When the researchers analyzed the videos, they found clear signs the sharks were disturbed by a nearby swimmer. The sharks’ disturbed behavior would appear rapid and erratic, such as a rapid, zig-zag movement as if trying to avoid something. Christine Barry, a PhD candidate at Murdoch University and the Australian Institute of Marine Science who was not involved in the paper, said she was not too surprised that humans altered the behavior of the sharks. “Whale sharks are constantly responding to stimuli in their environment, including tourists,” Barry wrote in an email. Although it’s impossible to know how a disturbed whale shark might be feeling, this kind of erratic swimming behavior takes a toll on a shark’s energy reserves. “A rapid zig-zag movement is what you would expect to see if a shark is trying to actively avoid something, because it’s going to be using a lot of energy to do that,” Gayford said.
Restrictions are tighter in tourist spots in Mexico and Australia, where the minimum distance is three meters. And the swimming experience is a brief encounter, often just a few minutes as the sharks are fast swimmers. But there are no overarching regulations surrounding whale shark ecotourism, and elsewhere in the world, guides take more liberties. In a paper published earlier this summer, Barry and colleagues estimated the energetic impacts of whale shark ecotourism at a site called Oslob in the Philippines. Here, guides hand-feed the shark hundreds of pounds of prawns to guarantee tourists whale shark encounters that last longer than a few minutes. The researchers found the sharks spent more than 50 percent more energy at the tourism site. These calories were offset by the shrimp buffet, but the sharks exhibited continued changes in their behavior even after leaving the tourism site.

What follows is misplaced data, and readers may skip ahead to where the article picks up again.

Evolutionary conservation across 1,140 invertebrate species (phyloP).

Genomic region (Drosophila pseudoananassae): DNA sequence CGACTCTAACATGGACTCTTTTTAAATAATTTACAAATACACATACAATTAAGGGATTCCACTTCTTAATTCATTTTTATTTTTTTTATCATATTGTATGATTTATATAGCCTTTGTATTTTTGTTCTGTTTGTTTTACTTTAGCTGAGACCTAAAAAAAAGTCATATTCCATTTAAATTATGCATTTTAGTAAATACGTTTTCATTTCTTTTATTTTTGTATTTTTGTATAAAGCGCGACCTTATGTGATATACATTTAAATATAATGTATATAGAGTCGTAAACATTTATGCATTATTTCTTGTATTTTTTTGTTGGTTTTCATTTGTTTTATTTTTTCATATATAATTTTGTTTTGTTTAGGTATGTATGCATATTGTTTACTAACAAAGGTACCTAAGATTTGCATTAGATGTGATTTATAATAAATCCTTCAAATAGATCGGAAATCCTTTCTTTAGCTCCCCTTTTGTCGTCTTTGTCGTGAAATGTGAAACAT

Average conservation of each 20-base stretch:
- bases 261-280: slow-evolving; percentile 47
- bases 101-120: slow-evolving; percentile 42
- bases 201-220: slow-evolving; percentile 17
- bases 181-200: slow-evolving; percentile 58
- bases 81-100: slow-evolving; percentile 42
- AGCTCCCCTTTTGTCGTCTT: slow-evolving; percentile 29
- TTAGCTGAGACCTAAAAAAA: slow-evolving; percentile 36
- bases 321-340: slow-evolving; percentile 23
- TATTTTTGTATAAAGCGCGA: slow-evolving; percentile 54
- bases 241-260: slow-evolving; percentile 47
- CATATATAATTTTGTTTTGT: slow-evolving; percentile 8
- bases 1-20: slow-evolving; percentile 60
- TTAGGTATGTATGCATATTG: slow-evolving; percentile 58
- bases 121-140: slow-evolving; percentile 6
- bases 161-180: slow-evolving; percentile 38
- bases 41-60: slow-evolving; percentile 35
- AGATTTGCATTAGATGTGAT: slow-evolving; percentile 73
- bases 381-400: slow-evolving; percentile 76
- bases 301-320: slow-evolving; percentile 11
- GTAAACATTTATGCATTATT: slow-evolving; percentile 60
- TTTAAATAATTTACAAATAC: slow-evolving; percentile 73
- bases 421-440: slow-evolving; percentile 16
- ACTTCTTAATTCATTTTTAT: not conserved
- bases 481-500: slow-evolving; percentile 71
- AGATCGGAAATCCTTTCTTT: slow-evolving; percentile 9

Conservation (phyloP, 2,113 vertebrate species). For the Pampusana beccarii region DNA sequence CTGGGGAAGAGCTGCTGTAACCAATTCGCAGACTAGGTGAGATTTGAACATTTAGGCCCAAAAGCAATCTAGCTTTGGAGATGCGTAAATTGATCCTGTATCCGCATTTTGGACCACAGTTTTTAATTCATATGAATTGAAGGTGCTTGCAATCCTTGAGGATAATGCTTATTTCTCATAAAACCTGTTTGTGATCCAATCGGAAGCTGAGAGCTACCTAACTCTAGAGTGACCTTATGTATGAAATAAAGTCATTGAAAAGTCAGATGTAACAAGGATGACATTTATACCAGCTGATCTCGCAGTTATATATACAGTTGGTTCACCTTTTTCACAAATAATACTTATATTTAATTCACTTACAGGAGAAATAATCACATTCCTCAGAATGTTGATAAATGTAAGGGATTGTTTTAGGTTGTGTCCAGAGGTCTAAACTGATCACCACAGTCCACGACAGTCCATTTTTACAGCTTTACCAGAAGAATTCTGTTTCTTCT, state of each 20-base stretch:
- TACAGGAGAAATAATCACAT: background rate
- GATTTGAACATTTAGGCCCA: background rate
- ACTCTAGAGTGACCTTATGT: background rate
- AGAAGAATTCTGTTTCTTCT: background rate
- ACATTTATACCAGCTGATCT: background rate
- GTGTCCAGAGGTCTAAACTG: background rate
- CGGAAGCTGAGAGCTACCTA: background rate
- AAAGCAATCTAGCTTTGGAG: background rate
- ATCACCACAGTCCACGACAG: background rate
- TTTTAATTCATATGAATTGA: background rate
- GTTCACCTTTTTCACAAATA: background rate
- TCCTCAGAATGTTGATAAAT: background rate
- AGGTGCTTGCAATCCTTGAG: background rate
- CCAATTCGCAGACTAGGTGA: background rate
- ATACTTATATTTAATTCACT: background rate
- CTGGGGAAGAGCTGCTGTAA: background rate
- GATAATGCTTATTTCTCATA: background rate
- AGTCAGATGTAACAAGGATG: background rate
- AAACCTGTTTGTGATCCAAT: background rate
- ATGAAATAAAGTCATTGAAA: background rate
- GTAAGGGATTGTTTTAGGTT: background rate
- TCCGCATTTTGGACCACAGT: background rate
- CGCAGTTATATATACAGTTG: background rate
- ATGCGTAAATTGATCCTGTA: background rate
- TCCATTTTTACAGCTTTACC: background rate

Researchers are divided over whether the benefits of these experiences are worth the cost. Some researchers depend on ecotourism for access to data, and guides can contribute footage of whale shark behavior that is new to science. “It’s all pretty messy, to be honest,” Gayford said. He hopes scientists will continue to study whale shark behavior around ecotourism spots to better understand the longterm implications of these practices are on the sharks. “These rules should be made on the basis of scientific studies,” he said.
Floating in the water beside an animal the size of a school bus is a singularly breathtaking experience, guaranteed to convert anyone into a shark enthusiast. “The first time I saw a whale shark I was in absolute awe of how remarkable it was, I felt so small along side the largest fish in the ocean,” Barry said, adding that when she sees the first whale shark at the beginning of her research trips, she gets that feeling all over again. “It is not surprising to me that tourists want to swim with these incredible animals.”
Supporting a local economy by taking a boat out to revel at some of the most majestic creatures in the sea is certainly not the worst way to appreciate nature. But the lack of current regulations and the unknowns of whale shark behavior place at risk a species whose global population has decreased by more than half in the last 75 years. How can a two- or three-meter distance be enforced in the open ocean? (One paper found 92.7 percent non-compliance to enforced distance from the shark at Oslob.) How much wonder exists in a guaranteed whale shark experience, where you and many other floatie-clad swimmers bob around a whale shark that is being fed like a goldfish in a bowl? Is that seeing nature, or a simulation of it? As many tour companies claim, a guaranteed whale shark experience may be unforgettable, but it is, by definition, not a once-in-a-lifetime encounter. Perhaps the best way to appreciate the sharks is to regulate these encounters in ways that are grounded in science. Appreciating the sharks means the sharks have to come first.